Monday, March 11, 2013

Shiny Silver Balls. And Flippers

The other weekend I went to Pinball Museum in Baltimore.  I went for the first and last time - though not by choice.  Yeah, it was my choice not to go before but I would go again in a heartbeat but Sunday was closing day.  I'm so glad I went before it closed!

The museum part showed the history of the game.  That was cool.  They had old tabletop wooden games - similar to the "snake in the grass" game my grandparents had when I was growing up (I often wonder whatever happened to that!).  They showed the progression of the game design - it was seriously cool.

But the second and third floors were the really fun part.  I played pinball machines from the 40s through the 90s (I'm estimating the time frame - some of the games didn't have their dates listed).  Some had little stubs of flippers and others had ones that magically elongated when a magic button was hit (yes, that is making me laugh).  Some had the little thingys you pull to release the ball; others had buttons you push to get the ball in the chamber.  On the old machines you could feel the vibrations of the bumpers and balls.  The newer ones put me into sensory overload - the lights flashed, things dinged and music played.  All very fun.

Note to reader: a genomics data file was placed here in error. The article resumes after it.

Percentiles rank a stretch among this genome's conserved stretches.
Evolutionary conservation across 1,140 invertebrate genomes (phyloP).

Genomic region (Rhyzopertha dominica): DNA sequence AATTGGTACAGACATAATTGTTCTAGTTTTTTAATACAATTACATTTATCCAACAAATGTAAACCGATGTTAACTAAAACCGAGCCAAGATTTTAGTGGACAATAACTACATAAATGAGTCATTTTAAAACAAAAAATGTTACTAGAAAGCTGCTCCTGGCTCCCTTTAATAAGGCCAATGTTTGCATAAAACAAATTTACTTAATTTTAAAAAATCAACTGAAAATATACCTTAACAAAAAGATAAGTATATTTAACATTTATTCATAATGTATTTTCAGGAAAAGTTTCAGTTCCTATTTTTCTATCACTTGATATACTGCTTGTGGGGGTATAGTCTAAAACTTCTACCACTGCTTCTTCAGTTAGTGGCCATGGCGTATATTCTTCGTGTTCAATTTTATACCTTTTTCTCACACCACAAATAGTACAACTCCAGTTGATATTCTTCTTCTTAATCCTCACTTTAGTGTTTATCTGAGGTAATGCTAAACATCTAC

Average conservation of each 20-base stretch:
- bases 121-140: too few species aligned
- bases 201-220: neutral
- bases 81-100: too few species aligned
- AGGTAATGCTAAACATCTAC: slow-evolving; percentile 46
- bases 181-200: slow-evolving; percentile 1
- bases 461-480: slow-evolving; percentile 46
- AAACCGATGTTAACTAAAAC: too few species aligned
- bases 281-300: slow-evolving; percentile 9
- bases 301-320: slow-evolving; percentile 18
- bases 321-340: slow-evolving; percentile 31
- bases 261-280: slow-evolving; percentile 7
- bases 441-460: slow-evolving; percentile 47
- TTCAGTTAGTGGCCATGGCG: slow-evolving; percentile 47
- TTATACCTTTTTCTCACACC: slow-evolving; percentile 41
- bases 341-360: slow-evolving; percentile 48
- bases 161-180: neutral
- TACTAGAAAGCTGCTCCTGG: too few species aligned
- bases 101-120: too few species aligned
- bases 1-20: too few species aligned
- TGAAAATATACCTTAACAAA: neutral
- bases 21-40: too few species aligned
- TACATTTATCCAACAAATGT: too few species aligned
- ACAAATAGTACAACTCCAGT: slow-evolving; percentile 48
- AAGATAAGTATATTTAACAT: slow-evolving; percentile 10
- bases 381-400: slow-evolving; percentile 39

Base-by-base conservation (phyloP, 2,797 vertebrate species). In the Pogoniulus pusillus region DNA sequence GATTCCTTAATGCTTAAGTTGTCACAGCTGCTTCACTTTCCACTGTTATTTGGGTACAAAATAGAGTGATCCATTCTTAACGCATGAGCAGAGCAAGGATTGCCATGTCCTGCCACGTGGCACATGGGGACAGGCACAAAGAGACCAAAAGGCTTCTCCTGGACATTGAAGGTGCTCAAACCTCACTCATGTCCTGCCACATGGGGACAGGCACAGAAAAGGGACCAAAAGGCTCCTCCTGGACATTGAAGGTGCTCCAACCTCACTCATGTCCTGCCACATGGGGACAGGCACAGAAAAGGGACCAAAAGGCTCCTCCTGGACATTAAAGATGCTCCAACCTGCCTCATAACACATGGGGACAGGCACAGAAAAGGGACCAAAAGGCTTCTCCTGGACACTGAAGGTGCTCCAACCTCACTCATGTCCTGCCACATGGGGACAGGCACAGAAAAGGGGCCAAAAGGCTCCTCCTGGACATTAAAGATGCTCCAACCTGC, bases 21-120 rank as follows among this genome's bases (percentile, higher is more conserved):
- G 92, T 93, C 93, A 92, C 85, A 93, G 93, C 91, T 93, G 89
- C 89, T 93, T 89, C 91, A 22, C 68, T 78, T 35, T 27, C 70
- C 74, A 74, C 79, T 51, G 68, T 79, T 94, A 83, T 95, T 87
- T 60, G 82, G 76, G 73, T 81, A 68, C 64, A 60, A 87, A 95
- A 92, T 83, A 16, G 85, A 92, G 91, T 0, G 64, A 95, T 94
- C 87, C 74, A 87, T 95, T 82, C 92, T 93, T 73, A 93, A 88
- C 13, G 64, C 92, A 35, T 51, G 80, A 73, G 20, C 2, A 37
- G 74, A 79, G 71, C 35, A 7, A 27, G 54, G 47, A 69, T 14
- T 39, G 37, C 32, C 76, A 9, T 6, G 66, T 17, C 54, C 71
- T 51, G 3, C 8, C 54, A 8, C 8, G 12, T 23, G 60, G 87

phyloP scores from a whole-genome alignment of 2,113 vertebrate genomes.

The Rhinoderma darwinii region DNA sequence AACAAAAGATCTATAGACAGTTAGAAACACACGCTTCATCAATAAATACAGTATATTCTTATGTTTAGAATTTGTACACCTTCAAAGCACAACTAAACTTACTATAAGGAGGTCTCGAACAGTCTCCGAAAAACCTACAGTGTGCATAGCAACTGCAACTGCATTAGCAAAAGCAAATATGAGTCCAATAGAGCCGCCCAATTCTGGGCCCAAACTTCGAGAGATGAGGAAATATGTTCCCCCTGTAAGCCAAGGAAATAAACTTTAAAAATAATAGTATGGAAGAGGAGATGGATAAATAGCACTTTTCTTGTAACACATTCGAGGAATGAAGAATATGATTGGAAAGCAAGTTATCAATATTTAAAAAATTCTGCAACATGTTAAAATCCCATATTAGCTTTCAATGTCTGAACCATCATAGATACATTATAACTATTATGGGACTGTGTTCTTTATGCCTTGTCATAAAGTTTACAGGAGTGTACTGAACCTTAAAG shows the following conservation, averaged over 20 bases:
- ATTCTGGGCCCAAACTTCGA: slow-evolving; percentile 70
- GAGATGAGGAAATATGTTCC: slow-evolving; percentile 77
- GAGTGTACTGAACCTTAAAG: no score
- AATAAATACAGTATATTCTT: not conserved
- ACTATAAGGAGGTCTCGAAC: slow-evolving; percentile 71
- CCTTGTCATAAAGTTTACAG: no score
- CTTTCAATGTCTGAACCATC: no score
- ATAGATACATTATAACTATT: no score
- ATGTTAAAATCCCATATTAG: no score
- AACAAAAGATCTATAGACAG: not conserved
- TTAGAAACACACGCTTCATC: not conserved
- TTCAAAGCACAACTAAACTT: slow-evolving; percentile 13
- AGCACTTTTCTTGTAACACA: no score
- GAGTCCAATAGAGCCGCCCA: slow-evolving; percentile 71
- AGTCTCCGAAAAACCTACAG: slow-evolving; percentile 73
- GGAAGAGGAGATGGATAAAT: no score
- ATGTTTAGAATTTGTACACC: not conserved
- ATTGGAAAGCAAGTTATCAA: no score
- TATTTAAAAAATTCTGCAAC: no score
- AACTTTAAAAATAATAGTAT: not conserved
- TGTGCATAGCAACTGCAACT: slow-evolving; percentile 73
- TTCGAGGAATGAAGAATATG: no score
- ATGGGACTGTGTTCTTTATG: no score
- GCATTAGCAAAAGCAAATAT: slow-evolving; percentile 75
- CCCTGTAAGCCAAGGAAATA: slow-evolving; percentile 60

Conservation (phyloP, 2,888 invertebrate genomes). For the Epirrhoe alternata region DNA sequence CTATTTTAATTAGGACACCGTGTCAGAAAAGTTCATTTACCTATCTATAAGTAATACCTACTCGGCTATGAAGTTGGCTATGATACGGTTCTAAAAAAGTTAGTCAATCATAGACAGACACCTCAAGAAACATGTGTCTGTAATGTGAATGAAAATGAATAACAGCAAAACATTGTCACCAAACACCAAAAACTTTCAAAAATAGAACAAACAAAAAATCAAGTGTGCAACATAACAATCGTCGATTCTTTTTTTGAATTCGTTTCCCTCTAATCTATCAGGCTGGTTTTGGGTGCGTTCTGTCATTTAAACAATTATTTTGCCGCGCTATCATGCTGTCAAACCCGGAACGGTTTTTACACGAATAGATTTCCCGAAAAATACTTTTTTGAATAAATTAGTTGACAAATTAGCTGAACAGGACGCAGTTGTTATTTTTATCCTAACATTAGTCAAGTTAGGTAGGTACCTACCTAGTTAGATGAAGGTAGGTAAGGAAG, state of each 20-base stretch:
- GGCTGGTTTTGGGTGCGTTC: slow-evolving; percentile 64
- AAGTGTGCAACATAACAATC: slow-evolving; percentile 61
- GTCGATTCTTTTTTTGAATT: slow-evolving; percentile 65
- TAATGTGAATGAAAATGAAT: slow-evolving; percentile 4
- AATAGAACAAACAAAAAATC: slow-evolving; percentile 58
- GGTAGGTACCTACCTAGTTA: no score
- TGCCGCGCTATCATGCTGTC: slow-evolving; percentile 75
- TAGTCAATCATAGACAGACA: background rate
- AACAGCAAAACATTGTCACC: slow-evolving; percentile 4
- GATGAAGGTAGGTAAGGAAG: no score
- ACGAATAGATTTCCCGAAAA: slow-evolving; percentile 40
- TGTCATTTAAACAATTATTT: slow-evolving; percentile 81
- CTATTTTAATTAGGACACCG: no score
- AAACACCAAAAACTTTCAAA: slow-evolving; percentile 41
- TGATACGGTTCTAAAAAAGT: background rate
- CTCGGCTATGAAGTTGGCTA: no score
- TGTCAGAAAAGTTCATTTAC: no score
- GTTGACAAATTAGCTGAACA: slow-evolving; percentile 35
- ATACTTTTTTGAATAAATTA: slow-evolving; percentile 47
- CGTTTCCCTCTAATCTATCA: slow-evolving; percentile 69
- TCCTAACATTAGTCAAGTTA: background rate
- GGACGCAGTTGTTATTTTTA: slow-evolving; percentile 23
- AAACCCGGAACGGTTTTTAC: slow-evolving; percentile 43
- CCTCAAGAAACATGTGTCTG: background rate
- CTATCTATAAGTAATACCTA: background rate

It all brought me back to my summers down the shore.  We had a house in Ocean City, NJ.  Every summer, my brother would pick one evening and we would go play games at the arcade.  It meant a fun night of skee ball, air hockey, pinball and sometimes something like asteroids (yes, I just gave you a clue to just how old I am).  I looked forward to the nights every summer.  I think they started when I was about 10 or 11 and lasted through high school.  It's one of my favorite memories with him.

One summer, both my brother and I got our names up on the pinball machines.  You got your name up when you got the high score.  Oh, I miss all of that.

1 comment:

  1. I'd argue that the "arcade" part of the museum, where you could play the games, are still part of the "history of pinball" part of the museum: there's more to the history of pinball than just seeing how the backglass art or flipper size changed over time: pinball is a game, so really understanding its history means playing different games to see how the feel of the game has changed.

    You got your name up when you got the high score.

    I always entered my initials as "FOO", because "AA " (ay, ay, space) looks like some idiot who doesn't know how to enter his initials.